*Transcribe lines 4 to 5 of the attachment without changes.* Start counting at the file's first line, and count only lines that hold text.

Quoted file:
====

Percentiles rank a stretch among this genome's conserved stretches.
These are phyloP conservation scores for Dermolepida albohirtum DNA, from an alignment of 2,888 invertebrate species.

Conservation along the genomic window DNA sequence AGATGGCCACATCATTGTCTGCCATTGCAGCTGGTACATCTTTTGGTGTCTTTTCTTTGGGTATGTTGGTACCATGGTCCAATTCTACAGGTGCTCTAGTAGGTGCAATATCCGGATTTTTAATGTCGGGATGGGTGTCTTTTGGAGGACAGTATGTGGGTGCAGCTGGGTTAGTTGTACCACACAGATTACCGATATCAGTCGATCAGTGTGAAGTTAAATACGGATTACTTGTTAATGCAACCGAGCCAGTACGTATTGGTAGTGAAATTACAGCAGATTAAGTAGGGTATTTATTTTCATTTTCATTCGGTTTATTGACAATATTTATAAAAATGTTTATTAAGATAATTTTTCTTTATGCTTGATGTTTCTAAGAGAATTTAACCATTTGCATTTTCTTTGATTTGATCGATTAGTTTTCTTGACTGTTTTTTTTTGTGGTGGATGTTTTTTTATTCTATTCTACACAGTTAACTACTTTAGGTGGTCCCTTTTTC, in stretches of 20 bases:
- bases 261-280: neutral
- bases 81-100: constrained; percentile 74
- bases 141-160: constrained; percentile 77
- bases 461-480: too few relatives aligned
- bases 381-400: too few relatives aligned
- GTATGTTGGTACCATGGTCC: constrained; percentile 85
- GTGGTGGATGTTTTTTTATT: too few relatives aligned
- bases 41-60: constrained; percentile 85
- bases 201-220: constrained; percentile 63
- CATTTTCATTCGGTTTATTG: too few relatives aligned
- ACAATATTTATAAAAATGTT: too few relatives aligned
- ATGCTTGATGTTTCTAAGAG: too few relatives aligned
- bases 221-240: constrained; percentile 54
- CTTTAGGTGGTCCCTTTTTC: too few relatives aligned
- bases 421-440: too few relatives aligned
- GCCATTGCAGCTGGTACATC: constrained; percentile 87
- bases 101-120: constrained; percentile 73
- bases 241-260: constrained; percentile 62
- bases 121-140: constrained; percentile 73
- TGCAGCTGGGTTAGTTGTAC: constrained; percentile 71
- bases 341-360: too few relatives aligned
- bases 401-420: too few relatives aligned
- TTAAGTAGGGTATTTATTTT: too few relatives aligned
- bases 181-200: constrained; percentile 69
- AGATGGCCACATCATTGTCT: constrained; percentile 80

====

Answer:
- bases 261-280: neutral
- bases 81-100: constrained; percentile 74